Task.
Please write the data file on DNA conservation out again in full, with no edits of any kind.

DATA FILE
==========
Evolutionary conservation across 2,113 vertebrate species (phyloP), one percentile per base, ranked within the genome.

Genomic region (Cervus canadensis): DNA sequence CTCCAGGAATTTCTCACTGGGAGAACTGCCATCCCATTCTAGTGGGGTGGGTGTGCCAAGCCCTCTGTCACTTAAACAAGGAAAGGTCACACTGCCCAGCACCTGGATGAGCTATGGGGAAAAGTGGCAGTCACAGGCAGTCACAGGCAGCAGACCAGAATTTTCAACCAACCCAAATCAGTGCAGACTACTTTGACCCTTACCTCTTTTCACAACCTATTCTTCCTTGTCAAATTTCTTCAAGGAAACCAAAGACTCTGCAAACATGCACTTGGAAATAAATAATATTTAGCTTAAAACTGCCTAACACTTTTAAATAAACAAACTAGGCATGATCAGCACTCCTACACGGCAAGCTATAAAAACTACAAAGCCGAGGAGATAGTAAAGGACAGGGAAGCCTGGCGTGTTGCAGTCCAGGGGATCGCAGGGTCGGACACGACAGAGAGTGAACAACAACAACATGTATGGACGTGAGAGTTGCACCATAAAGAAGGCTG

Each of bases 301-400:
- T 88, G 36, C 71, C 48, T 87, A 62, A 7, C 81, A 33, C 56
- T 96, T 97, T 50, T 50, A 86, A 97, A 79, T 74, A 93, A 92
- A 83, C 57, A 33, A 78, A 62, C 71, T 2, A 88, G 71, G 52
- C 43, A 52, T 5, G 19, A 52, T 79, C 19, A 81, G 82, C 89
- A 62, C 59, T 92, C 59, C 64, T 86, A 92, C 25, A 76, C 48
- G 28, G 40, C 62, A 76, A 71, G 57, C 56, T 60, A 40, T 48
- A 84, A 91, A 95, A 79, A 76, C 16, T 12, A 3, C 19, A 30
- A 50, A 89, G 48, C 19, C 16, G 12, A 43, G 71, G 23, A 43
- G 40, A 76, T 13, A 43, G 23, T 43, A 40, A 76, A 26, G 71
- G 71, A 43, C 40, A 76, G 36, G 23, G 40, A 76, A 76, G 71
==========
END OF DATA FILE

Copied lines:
Evolutionary conservation across 2,113 vertebrate species (phyloP), one percentile per base, ranked within the genome.

Genomic region (Cervus canadensis): DNA sequence CTCCAGGAATTTCTCACTGGGAGAACTGCCATCCCATTCTAGTGGGGTGGGTGTGCCAAGCCCTCTGTCACTTAAACAAGGAAAGGTCACACTGCCCAGCACCTGGATGAGCTATGGGGAAAAGTGGCAGTCACAGGCAGTCACAGGCAGCAGACCAGAATTTTCAACCAACCCAAATCAGTGCAGACTACTTTGACCCTTACCTCTTTTCACAACCTATTCTTCCTTGTCAAATTTCTTCAAGGAAACCAAAGACTCTGCAAACATGCACTTGGAAATAAATAATATTTAGCTTAAAACTGCCTAACACTTTTAAATAAACAAACTAGGCATGATCAGCACTCCTACACGGCAAGCTATAAAAACTACAAAGCCGAGGAGATAGTAAAGGACAGGGAAGCCTGGCGTGTTGCAGTCCAGGGGATCGCAGGGTCGGACACGACAGAGAGTGAACAACAACAACATGTATGGACGTGAGAGTTGCACCATAAAGAAGGCTG

Each of bases 301-400:
- T 88, G 36, C 71, C 48, T 87, A 62, A 7, C 81, A 33, C 56
- T 96, T 97, T 50, T 50, A 86, A 97, A 79, T 74, A 93, A 92
- A 83, C 57, A 33, A 78, A 62, C 71, T 2, A 88, G 71, G 52
- C 43, A 52, T 5, G 19, A 52, T 79, C 19, A 81, G 82, C 89
- A 62, C 59, T 92, C 59, C 64, T 86, A 92, C 25, A 76, C 48
- G 28, G 40, C 62, A 76, A 71, G 57, C 56, T 60, A 40, T 48
- A 84, A 91, A 95, A 79, A 76, C 16, T 12, A 3, C 19, A 30
- A 50, A 89, G 48, C 19, C 16, G 12, A 43, G 71, G 23, A 43
- G 40, A 76, T 13, A 43, G 23, T 43, A 40, A 76, A 26, G 71
- G 71, A 43, C 40, A 76, G 36, G 23, G 40, A 76, A 76, G 71